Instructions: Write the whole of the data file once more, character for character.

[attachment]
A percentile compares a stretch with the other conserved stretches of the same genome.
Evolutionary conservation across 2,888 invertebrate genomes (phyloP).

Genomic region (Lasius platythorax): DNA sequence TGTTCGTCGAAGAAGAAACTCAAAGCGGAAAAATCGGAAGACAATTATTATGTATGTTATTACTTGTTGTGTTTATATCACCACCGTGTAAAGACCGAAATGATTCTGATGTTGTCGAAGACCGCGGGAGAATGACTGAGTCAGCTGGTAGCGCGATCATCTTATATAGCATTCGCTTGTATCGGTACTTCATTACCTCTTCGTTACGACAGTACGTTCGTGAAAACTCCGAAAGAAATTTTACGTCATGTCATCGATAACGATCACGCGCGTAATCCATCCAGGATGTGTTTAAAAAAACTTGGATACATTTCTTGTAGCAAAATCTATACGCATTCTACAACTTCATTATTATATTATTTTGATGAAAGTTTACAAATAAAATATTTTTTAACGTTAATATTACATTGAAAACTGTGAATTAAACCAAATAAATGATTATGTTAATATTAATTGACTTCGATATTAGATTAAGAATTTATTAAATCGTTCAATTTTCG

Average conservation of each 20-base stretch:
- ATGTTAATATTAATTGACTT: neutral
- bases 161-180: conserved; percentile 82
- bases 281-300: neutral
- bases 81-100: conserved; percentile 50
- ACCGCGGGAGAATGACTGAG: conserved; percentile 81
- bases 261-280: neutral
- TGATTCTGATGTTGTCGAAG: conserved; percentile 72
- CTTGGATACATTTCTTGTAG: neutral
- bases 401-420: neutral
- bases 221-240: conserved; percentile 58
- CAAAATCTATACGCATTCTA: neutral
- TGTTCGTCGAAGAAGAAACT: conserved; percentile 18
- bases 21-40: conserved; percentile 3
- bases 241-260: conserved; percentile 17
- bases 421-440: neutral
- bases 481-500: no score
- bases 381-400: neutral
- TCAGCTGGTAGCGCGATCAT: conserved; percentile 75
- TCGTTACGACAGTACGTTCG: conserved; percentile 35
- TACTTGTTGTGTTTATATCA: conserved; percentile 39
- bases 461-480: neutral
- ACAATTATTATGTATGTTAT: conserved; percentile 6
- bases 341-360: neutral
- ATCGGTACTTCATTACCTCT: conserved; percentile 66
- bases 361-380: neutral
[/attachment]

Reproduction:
A percentile compares a stretch with the other conserved stretches of the same genome.
Evolutionary conservation across 2,888 invertebrate genomes (phyloP).

Genomic region (Lasius platythorax): DNA sequence TGTTCGTCGAAGAAGAAACTCAAAGCGGAAAAATCGGAAGACAATTATTATGTATGTTATTACTTGTTGTGTTTATATCACCACCGTGTAAAGACCGAAATGATTCTGATGTTGTCGAAGACCGCGGGAGAATGACTGAGTCAGCTGGTAGCGCGATCATCTTATATAGCATTCGCTTGTATCGGTACTTCATTACCTCTTCGTTACGACAGTACGTTCGTGAAAACTCCGAAAGAAATTTTACGTCATGTCATCGATAACGATCACGCGCGTAATCCATCCAGGATGTGTTTAAAAAAACTTGGATACATTTCTTGTAGCAAAATCTATACGCATTCTACAACTTCATTATTATATTATTTTGATGAAAGTTTACAAATAAAATATTTTTTAACGTTAATATTACATTGAAAACTGTGAATTAAACCAAATAAATGATTATGTTAATATTAATTGACTTCGATATTAGATTAAGAATTTATTAAATCGTTCAATTTTCG

Average conservation of each 20-base stretch:
- ATGTTAATATTAATTGACTT: neutral
- bases 161-180: conserved; percentile 82
- bases 281-300: neutral
- bases 81-100: conserved; percentile 50
- ACCGCGGGAGAATGACTGAG: conserved; percentile 81
- bases 261-280: neutral
- TGATTCTGATGTTGTCGAAG: conserved; percentile 72
- CTTGGATACATTTCTTGTAG: neutral
- bases 401-420: neutral
- bases 221-240: conserved; percentile 58
- CAAAATCTATACGCATTCTA: neutral
- TGTTCGTCGAAGAAGAAACT: conserved; percentile 18
- bases 21-40: conserved; percentile 3
- bases 241-260: conserved; percentile 17
- bases 421-440: neutral
- bases 481-500: no score
- bases 381-400: neutral
- TCAGCTGGTAGCGCGATCAT: conserved; percentile 75
- TCGTTACGACAGTACGTTCG: conserved; percentile 35
- TACTTGTTGTGTTTATATCA: conserved; percentile 39
- bases 461-480: neutral
- ACAATTATTATGTATGTTAT: conserved; percentile 6
- bases 341-360: neutral
- ATCGGTACTTCATTACCTCT: conserved; percentile 66
- bases 361-380: neutral